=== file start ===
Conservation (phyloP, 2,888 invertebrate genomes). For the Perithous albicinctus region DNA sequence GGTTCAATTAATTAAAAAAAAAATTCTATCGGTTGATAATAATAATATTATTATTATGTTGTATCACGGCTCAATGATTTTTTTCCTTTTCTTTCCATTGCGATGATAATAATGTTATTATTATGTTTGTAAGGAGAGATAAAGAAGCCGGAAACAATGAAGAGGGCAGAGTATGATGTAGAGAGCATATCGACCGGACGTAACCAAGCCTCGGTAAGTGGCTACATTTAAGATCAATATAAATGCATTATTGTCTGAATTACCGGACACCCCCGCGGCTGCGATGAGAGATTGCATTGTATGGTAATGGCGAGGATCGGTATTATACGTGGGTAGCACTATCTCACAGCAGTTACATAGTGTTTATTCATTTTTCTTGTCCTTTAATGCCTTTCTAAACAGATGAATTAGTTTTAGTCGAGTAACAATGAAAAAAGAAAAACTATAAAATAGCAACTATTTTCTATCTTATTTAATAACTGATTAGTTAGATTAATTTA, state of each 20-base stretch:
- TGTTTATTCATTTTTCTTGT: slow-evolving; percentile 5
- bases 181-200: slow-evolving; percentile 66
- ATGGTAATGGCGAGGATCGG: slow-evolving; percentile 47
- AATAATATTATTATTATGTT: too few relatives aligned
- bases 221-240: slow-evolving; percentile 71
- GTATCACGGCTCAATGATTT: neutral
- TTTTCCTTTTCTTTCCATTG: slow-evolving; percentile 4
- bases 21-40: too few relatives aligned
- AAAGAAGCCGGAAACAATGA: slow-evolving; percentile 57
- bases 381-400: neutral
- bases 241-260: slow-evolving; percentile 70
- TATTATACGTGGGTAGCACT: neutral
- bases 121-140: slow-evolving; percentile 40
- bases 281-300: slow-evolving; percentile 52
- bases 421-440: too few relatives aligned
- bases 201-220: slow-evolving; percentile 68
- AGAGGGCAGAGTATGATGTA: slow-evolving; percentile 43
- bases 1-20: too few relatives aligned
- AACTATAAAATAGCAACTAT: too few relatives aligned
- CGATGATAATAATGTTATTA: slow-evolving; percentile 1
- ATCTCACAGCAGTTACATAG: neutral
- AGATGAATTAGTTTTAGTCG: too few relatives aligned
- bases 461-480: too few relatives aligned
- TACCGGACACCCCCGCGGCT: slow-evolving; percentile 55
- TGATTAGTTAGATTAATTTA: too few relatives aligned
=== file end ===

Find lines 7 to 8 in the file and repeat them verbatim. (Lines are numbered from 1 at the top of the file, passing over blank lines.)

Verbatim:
- GTATCACGGCTCAATGATTT: neutral
- TTTTCCTTTTCTTTCCATTG: slow-evolving; percentile 4